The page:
Pascal Savy is a French musician who specializes in an organic kind of ambient that ages like the skin. His drifting drones are well versed in the art of decay, its vanquishing of youth and its intrinsic link to life. With Adrift, he’s set the bar even higher.
Transitional waves float around in a spacious ambient pool. Clusters of debris – little scraps caught up in the atmosphere – swim on the currents, lost to the ocean forever. Sunken signals pick up an ancient shipwreck. Acidic tones eat away at the clean music, like an oil spill coating the music’s sea-born inhabitants and then devouring the local wildlife as it reaches the black shore.
Savy uses acoustic and electronic textures; tape loops, pickups, field recordings and noise all become one as they roll around in the atmosphere. Murky tones ghost around in the fog, like an ancient mariner’s mythical tale of terror. Rolling around on the sea, Adrift is exploratory, subtle and kissed by wisps of mystery.
“Refraction” lingers long in the mind and by this point the icy water has taken on a very real chill. Ships slowly sail by. Like some Lovecraftian story brought to life, the black and white enigma flickers in the water, ripples the surface. It seems to rise up out of the sea as we watch from the relative safety of a silent shore; in and out of the water, in and out of reality.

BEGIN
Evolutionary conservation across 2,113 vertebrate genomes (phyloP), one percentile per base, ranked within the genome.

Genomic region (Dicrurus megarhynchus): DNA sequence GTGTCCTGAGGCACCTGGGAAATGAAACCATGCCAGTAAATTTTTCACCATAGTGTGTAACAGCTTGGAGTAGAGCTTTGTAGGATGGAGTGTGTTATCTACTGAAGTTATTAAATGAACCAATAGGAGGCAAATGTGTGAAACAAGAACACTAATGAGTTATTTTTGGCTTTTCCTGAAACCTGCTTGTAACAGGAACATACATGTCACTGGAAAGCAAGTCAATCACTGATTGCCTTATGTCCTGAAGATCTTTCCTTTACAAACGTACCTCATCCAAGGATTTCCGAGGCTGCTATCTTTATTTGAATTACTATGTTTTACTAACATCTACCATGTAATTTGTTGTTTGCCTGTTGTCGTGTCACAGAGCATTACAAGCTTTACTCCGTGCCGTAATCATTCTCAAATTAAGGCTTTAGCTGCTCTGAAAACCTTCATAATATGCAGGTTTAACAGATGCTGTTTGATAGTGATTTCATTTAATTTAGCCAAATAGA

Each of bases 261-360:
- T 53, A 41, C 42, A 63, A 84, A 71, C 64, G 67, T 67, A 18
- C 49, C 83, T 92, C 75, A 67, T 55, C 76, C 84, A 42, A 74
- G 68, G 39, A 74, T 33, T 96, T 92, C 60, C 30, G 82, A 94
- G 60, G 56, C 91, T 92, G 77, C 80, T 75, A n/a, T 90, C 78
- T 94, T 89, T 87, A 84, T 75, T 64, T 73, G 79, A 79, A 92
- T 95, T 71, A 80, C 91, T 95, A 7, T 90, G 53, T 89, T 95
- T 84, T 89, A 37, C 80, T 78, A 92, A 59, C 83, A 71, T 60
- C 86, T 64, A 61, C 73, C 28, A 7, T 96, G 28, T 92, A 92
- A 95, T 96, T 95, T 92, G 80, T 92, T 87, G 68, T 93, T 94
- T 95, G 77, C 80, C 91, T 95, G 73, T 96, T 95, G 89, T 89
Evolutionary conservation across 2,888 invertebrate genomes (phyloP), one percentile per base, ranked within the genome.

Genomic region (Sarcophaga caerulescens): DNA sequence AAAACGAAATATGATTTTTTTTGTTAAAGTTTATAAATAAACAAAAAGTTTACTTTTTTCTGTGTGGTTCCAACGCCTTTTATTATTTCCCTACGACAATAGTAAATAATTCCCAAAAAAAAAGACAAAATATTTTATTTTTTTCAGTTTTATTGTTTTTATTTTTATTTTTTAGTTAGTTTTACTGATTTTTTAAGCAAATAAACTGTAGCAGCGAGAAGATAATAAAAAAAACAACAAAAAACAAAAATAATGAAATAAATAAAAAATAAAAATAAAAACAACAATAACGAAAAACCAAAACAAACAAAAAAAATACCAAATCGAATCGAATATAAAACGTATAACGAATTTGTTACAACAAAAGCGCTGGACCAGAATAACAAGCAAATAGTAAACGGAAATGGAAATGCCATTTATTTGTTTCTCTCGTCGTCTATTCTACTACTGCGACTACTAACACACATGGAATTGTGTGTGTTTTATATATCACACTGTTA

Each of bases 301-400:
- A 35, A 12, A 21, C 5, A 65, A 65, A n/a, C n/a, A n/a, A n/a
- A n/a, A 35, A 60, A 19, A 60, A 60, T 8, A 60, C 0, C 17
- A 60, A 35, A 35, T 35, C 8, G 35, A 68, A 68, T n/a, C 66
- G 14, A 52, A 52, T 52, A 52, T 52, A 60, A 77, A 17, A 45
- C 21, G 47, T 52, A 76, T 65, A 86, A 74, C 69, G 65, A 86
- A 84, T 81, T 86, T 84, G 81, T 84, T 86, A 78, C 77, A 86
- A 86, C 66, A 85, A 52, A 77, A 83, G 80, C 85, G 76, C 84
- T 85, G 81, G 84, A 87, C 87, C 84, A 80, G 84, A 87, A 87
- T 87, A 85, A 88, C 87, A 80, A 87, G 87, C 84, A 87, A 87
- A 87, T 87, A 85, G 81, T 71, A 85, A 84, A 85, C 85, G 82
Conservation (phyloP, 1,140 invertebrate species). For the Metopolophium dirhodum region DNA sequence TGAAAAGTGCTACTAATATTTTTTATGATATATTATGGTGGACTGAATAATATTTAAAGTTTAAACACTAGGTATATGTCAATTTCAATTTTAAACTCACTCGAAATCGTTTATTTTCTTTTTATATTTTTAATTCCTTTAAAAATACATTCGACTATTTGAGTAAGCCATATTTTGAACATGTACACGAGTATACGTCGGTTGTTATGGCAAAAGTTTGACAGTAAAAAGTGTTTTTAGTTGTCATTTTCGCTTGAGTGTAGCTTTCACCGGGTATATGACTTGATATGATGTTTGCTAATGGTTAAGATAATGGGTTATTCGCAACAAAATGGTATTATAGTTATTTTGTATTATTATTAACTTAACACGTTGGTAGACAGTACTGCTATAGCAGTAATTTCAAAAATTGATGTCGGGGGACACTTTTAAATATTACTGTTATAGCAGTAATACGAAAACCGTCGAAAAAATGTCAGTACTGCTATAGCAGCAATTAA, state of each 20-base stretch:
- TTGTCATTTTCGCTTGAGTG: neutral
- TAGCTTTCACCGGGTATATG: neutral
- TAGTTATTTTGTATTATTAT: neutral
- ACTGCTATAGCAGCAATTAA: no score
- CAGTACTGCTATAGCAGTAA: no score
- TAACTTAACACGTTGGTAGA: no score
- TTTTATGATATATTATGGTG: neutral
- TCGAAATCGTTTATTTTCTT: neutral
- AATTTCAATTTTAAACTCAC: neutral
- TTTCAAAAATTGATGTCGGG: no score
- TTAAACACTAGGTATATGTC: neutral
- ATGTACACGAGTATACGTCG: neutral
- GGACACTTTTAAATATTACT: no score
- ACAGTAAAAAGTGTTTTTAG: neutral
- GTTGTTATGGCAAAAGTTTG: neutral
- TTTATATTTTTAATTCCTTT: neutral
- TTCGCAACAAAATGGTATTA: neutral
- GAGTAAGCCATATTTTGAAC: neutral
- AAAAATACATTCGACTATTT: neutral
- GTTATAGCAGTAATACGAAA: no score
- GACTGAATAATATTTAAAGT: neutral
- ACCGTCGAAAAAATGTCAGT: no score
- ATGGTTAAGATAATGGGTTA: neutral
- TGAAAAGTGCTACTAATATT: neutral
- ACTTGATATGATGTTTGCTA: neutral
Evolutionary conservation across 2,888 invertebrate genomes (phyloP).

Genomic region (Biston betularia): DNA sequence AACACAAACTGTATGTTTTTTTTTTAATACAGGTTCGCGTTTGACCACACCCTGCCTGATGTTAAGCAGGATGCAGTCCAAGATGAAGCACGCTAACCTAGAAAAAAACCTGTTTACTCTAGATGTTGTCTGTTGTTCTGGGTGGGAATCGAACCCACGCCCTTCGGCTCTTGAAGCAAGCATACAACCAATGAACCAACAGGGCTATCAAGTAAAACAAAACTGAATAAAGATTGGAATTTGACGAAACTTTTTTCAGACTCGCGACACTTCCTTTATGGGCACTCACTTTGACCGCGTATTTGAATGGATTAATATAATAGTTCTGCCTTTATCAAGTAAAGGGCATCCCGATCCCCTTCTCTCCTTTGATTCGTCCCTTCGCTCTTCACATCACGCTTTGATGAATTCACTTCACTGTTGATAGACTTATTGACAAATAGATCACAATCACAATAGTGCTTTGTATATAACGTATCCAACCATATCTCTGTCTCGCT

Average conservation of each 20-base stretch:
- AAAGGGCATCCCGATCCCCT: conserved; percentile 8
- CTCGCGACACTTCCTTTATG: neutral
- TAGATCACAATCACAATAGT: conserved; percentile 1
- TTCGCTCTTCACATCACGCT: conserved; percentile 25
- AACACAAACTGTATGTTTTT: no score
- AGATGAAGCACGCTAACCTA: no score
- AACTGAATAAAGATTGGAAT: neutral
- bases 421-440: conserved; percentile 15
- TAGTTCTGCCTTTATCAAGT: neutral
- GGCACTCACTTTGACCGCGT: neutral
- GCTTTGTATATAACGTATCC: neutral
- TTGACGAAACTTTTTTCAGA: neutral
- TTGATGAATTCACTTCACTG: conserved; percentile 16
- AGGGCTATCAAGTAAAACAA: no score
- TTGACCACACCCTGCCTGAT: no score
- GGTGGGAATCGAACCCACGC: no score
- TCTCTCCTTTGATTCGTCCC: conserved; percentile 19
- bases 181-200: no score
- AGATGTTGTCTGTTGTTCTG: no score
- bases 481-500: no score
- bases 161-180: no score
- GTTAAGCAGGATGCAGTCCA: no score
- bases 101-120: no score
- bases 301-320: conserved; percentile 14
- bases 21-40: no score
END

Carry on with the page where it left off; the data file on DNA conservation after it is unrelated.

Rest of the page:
By the midway point, the music has taken us inside, and we’re lost in a turbulent drone. Static starts to buzz uncontrollably – the sound of a split in reality – and it heralds the strange arrival of a phantom ship. “Haunted Weather” is another uneasy track and has just the right kind of atmosphere, brooding and nocturnal. Crashed fragments lie in the mind as well as on the ocean bed, whether it be a recurrence of deja vu or the cruel disintegration of memory in later life. They are real terrors, and they both squirm into the music. “Disappearance” has an eerie atmosphere that reels you in. Murmuring voices seem to sing their choral-high songs, the sound of mermaids circling their treasured resting place.
Listen to Adrift and your mind empties, clears itself. It’s one of the best ambient albums of 2014, if not the best. Just listen to its song of serenity, its open and yet cautious tone. It says: respect the sea, and the sea will respect you. Ambient music should always put atmosphere first. Adrift rests on the night sea, its ghost haunting the whitecaps. (James Catchpole)